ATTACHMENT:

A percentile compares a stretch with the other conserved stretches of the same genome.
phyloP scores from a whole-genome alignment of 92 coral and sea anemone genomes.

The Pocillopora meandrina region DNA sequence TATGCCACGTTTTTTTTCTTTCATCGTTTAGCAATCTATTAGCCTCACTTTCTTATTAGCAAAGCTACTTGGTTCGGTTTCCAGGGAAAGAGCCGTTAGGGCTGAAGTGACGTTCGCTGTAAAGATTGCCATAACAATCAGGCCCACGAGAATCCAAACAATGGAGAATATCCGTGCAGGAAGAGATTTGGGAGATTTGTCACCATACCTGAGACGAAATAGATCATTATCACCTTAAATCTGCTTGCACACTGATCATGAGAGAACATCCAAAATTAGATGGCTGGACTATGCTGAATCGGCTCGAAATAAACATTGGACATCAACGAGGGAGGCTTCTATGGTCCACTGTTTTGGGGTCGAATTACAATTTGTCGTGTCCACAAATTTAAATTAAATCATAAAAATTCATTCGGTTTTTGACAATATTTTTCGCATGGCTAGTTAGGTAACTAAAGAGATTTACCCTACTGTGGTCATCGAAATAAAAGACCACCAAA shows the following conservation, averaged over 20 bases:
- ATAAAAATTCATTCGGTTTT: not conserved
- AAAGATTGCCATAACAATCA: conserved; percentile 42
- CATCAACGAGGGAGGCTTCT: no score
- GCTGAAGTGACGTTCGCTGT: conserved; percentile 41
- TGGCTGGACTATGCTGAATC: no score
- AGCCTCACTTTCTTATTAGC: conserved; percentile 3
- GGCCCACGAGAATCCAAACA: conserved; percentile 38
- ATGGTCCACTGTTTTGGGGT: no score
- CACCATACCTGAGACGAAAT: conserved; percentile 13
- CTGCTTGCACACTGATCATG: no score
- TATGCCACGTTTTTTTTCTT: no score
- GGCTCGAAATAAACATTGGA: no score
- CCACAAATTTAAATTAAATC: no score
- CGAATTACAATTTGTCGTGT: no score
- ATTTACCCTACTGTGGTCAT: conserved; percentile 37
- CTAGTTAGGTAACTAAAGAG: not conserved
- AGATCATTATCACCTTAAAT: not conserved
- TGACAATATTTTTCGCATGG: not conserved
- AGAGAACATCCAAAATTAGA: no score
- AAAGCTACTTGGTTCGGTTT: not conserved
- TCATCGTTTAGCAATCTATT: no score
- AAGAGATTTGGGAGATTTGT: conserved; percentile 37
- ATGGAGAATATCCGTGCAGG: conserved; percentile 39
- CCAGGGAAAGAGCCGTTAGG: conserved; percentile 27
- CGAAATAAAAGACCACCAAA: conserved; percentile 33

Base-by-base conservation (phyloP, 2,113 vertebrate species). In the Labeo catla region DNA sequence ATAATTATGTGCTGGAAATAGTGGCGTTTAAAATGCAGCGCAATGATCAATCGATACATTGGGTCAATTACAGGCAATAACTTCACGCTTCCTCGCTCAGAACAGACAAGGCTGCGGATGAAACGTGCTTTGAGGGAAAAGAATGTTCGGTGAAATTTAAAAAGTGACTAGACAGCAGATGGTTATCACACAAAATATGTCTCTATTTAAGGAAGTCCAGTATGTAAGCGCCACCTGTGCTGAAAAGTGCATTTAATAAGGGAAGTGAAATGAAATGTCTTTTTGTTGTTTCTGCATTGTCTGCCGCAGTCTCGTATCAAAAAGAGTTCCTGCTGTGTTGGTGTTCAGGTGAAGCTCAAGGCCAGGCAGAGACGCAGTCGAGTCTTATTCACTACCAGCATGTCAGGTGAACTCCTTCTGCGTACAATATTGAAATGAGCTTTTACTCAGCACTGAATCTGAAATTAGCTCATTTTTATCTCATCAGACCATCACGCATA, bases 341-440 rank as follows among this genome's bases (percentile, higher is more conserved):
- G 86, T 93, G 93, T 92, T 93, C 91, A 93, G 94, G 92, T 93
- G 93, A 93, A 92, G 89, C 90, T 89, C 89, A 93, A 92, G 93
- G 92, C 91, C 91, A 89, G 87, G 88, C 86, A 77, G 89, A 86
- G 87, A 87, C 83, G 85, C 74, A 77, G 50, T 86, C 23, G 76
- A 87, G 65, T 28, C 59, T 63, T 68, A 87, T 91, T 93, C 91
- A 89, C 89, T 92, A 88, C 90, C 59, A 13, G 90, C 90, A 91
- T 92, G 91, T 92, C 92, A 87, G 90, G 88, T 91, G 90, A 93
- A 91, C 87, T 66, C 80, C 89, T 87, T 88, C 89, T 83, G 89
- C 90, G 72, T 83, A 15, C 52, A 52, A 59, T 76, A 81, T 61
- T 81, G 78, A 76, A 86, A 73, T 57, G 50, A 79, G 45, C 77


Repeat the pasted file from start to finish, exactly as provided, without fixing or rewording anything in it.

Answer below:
A percentile compares a stretch with the other conserved stretches of the same genome.
phyloP scores from a whole-genome alignment of 92 coral and sea anemone genomes.

The Pocillopora meandrina region DNA sequence TATGCCACGTTTTTTTTCTTTCATCGTTTAGCAATCTATTAGCCTCACTTTCTTATTAGCAAAGCTACTTGGTTCGGTTTCCAGGGAAAGAGCCGTTAGGGCTGAAGTGACGTTCGCTGTAAAGATTGCCATAACAATCAGGCCCACGAGAATCCAAACAATGGAGAATATCCGTGCAGGAAGAGATTTGGGAGATTTGTCACCATACCTGAGACGAAATAGATCATTATCACCTTAAATCTGCTTGCACACTGATCATGAGAGAACATCCAAAATTAGATGGCTGGACTATGCTGAATCGGCTCGAAATAAACATTGGACATCAACGAGGGAGGCTTCTATGGTCCACTGTTTTGGGGTCGAATTACAATTTGTCGTGTCCACAAATTTAAATTAAATCATAAAAATTCATTCGGTTTTTGACAATATTTTTCGCATGGCTAGTTAGGTAACTAAAGAGATTTACCCTACTGTGGTCATCGAAATAAAAGACCACCAAA shows the following conservation, averaged over 20 bases:
- ATAAAAATTCATTCGGTTTT: not conserved
- AAAGATTGCCATAACAATCA: conserved; percentile 42
- CATCAACGAGGGAGGCTTCT: no score
- GCTGAAGTGACGTTCGCTGT: conserved; percentile 41
- TGGCTGGACTATGCTGAATC: no score
- AGCCTCACTTTCTTATTAGC: conserved; percentile 3
- GGCCCACGAGAATCCAAACA: conserved; percentile 38
- ATGGTCCACTGTTTTGGGGT: no score
- CACCATACCTGAGACGAAAT: conserved; percentile 13
- CTGCTTGCACACTGATCATG: no score
- TATGCCACGTTTTTTTTCTT: no score
- GGCTCGAAATAAACATTGGA: no score
- CCACAAATTTAAATTAAATC: no score
- CGAATTACAATTTGTCGTGT: no score
- ATTTACCCTACTGTGGTCAT: conserved; percentile 37
- CTAGTTAGGTAACTAAAGAG: not conserved
- AGATCATTATCACCTTAAAT: not conserved
- TGACAATATTTTTCGCATGG: not conserved
- AGAGAACATCCAAAATTAGA: no score
- AAAGCTACTTGGTTCGGTTT: not conserved
- TCATCGTTTAGCAATCTATT: no score
- AAGAGATTTGGGAGATTTGT: conserved; percentile 37
- ATGGAGAATATCCGTGCAGG: conserved; percentile 39
- CCAGGGAAAGAGCCGTTAGG: conserved; percentile 27
- CGAAATAAAAGACCACCAAA: conserved; percentile 33

Base-by-base conservation (phyloP, 2,113 vertebrate species). In the Labeo catla region DNA sequence ATAATTATGTGCTGGAAATAGTGGCGTTTAAAATGCAGCGCAATGATCAATCGATACATTGGGTCAATTACAGGCAATAACTTCACGCTTCCTCGCTCAGAACAGACAAGGCTGCGGATGAAACGTGCTTTGAGGGAAAAGAATGTTCGGTGAAATTTAAAAAGTGACTAGACAGCAGATGGTTATCACACAAAATATGTCTCTATTTAAGGAAGTCCAGTATGTAAGCGCCACCTGTGCTGAAAAGTGCATTTAATAAGGGAAGTGAAATGAAATGTCTTTTTGTTGTTTCTGCATTGTCTGCCGCAGTCTCGTATCAAAAAGAGTTCCTGCTGTGTTGGTGTTCAGGTGAAGCTCAAGGCCAGGCAGAGACGCAGTCGAGTCTTATTCACTACCAGCATGTCAGGTGAACTCCTTCTGCGTACAATATTGAAATGAGCTTTTACTCAGCACTGAATCTGAAATTAGCTCATTTTTATCTCATCAGACCATCACGCATA, bases 341-440 rank as follows among this genome's bases (percentile, higher is more conserved):
- G 86, T 93, G 93, T 92, T 93, C 91, A 93, G 94, G 92, T 93
- G 93, A 93, A 92, G 89, C 90, T 89, C 89, A 93, A 92, G 93
- G 92, C 91, C 91, A 89, G 87, G 88, C 86, A 77, G 89, A 86
- G 87, A 87, C 83, G 85, C 74, A 77, G 50, T 86, C 23, G 76
- A 87, G 65, T 28, C 59, T 63, T 68, A 87, T 91, T 93, C 91
- A 89, C 89, T 92, A 88, C 90, C 59, A 13, G 90, C 90, A 91
- T 92, G 91, T 92, C 92, A 87, G 90, G 88, T 91, G 90, A 93
- A 91, C 87, T 66, C 80, C 89, T 87, T 88, C 89, T 83, G 89
- C 90, G 72, T 83, A 15, C 52, A 52, A 59, T 76, A 81, T 61
- T 81, G 78, A 76, A 86, A 73, T 57, G 50, A 79, G 45, C 77